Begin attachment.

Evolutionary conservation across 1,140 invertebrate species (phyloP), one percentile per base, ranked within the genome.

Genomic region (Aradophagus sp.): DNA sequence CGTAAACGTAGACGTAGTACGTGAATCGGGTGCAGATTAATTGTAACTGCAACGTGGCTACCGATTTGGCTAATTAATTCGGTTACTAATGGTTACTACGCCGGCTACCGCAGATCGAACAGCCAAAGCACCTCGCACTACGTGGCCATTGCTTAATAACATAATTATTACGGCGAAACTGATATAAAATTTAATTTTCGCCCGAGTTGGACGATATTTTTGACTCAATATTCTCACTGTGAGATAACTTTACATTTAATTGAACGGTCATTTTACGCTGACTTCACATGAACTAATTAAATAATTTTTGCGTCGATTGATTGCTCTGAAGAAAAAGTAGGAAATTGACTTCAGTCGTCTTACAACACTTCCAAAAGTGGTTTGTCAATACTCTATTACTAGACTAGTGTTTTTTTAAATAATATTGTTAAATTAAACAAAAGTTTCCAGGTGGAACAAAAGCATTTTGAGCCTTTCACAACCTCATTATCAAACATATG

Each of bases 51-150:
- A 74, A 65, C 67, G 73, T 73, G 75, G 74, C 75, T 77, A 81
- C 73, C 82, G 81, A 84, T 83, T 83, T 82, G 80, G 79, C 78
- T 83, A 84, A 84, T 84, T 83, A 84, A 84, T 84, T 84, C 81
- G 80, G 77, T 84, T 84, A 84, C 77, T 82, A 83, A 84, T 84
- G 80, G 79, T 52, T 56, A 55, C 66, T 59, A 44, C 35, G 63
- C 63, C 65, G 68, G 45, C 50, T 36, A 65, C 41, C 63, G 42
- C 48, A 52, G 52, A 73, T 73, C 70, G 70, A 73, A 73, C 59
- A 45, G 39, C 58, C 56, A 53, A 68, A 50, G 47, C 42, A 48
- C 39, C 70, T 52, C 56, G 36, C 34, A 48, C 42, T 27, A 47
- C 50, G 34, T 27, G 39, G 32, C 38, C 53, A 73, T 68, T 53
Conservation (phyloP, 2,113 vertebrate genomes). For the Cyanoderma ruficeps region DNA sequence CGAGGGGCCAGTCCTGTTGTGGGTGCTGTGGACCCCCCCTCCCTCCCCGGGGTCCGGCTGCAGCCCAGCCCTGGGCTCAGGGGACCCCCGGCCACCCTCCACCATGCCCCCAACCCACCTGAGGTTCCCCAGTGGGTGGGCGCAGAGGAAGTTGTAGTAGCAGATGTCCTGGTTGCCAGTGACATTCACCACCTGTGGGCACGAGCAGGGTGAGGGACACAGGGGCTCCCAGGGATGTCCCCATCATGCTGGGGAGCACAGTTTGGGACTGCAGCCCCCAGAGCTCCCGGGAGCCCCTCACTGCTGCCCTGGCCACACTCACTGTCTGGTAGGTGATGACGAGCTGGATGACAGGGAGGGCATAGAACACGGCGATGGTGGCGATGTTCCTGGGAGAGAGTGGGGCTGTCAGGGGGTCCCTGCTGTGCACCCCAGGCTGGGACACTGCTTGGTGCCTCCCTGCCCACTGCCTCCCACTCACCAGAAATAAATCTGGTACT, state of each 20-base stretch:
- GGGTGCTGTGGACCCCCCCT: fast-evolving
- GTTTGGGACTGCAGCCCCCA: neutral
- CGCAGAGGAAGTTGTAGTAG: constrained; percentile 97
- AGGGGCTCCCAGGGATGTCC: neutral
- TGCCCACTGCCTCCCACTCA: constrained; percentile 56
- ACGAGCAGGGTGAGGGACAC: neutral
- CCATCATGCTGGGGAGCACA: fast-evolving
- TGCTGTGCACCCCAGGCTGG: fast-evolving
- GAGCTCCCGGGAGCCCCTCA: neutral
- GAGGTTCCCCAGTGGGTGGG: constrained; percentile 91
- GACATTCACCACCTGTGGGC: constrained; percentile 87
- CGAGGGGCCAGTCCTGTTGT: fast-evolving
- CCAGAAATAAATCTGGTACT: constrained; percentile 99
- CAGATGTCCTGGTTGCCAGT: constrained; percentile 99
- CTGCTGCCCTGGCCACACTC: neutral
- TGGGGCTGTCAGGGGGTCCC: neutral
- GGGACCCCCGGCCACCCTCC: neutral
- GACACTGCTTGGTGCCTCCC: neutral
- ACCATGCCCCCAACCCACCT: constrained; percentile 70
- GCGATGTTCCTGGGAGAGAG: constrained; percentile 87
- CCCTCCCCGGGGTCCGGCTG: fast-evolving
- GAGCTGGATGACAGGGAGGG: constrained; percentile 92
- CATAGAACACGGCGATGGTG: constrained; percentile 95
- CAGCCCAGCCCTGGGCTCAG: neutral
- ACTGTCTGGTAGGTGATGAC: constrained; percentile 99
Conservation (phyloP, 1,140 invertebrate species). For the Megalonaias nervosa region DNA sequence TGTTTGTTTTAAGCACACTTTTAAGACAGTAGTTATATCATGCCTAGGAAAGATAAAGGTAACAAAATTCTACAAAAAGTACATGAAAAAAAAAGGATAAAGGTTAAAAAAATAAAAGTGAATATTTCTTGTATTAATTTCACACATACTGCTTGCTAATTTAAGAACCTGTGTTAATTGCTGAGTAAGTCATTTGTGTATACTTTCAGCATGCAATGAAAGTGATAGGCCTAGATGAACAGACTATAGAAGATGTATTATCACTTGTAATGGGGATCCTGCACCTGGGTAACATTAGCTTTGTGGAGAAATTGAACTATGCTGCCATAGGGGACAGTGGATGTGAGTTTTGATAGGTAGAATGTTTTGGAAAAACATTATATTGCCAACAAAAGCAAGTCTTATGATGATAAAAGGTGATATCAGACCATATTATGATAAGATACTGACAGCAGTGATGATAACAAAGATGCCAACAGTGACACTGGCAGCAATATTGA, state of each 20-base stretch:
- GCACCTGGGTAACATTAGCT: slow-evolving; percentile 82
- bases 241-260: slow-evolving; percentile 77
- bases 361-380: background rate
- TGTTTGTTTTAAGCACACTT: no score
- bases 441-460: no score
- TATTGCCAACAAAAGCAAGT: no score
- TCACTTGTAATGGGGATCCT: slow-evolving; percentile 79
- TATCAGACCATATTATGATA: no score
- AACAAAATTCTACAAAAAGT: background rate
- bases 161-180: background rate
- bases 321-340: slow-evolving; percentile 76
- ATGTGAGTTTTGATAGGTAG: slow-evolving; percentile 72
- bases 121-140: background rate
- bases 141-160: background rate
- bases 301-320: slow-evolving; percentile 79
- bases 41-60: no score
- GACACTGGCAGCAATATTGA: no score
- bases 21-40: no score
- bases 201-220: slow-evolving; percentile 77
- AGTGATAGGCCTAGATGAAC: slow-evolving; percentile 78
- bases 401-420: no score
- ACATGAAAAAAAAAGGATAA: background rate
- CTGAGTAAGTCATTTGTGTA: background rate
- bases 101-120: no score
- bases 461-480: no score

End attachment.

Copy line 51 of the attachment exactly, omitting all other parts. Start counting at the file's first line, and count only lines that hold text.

- bases 321-340: slow-evolving; percentile 76